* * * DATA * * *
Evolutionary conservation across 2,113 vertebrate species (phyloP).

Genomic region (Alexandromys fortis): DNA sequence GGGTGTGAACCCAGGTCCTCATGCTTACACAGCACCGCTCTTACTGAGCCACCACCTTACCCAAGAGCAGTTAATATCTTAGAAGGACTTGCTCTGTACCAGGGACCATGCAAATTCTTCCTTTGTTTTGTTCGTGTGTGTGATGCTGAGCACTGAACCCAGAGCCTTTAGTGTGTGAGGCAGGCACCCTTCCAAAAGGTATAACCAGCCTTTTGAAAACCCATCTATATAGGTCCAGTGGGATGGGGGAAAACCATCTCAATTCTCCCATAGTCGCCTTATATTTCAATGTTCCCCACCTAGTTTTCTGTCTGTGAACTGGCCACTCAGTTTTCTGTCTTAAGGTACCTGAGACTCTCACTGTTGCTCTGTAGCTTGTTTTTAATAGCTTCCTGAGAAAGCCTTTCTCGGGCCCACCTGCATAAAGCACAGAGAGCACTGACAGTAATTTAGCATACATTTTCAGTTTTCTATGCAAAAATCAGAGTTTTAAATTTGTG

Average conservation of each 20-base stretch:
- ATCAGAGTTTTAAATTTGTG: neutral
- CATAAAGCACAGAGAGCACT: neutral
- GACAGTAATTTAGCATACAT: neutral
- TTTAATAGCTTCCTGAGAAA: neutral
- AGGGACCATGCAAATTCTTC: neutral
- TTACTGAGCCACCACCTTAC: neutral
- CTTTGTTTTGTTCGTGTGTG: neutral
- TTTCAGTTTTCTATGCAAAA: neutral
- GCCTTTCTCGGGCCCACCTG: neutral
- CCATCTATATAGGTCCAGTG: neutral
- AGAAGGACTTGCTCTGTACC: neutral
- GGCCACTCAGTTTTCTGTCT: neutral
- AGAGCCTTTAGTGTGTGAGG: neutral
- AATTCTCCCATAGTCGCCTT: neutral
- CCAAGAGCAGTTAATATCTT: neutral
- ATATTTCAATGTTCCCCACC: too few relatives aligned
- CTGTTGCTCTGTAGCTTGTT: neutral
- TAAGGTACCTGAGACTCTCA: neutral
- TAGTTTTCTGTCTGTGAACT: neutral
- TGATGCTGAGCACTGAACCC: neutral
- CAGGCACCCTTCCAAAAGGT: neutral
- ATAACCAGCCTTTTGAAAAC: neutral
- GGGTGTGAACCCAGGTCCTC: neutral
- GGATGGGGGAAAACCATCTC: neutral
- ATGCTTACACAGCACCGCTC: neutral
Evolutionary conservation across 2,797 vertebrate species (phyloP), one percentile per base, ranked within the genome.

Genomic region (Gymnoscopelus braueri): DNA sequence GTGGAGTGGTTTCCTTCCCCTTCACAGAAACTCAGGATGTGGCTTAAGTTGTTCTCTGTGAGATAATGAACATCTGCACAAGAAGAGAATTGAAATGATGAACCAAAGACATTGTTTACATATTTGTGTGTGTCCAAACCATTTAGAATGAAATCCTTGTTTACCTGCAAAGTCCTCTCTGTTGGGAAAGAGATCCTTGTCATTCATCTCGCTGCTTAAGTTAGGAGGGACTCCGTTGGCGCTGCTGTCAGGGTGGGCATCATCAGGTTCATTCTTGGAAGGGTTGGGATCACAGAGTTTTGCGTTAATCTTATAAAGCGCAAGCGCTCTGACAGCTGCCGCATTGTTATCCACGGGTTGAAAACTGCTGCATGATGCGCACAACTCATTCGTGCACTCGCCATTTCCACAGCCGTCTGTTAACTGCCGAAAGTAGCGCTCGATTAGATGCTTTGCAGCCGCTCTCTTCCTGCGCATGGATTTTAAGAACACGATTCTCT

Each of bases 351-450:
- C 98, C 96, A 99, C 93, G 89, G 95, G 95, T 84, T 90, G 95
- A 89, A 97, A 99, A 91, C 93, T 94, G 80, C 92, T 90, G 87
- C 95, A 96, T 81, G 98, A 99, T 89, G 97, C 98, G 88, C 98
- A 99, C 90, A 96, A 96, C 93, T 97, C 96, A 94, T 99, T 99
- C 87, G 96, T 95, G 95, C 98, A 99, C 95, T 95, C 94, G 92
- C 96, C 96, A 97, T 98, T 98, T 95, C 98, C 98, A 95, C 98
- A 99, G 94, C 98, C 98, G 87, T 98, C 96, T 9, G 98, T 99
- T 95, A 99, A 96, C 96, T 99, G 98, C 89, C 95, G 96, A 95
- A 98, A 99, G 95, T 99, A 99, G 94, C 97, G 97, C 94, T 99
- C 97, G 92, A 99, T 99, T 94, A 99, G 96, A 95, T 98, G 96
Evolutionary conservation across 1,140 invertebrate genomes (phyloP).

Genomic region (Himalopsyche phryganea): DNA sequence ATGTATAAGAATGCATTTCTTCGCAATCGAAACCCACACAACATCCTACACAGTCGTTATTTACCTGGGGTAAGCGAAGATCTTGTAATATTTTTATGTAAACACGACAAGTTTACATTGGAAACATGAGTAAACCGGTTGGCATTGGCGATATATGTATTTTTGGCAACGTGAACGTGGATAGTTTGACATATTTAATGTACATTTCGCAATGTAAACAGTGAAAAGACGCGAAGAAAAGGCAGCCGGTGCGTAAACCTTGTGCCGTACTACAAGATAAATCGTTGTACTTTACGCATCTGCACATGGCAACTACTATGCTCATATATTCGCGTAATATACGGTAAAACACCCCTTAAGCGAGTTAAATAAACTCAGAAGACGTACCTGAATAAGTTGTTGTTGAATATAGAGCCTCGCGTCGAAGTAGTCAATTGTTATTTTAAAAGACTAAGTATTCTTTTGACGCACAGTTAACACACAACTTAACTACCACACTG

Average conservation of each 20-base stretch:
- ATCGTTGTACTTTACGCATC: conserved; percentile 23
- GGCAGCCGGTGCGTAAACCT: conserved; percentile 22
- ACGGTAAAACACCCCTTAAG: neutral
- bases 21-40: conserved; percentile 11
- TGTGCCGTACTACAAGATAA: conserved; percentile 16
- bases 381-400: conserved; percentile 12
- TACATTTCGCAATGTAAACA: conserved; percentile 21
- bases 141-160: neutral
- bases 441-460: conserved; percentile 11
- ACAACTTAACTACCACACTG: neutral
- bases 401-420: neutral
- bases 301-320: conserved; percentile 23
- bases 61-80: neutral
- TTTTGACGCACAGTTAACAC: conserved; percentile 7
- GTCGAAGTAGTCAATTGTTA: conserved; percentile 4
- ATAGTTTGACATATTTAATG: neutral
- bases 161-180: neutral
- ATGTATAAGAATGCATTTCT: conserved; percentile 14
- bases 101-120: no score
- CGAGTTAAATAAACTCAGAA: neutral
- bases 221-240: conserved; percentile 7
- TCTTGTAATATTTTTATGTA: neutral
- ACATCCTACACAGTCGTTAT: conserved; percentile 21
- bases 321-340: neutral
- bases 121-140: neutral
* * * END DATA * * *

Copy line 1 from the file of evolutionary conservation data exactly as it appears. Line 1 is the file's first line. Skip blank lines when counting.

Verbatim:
Evolutionary conservation across 2,113 vertebrate species (phyloP).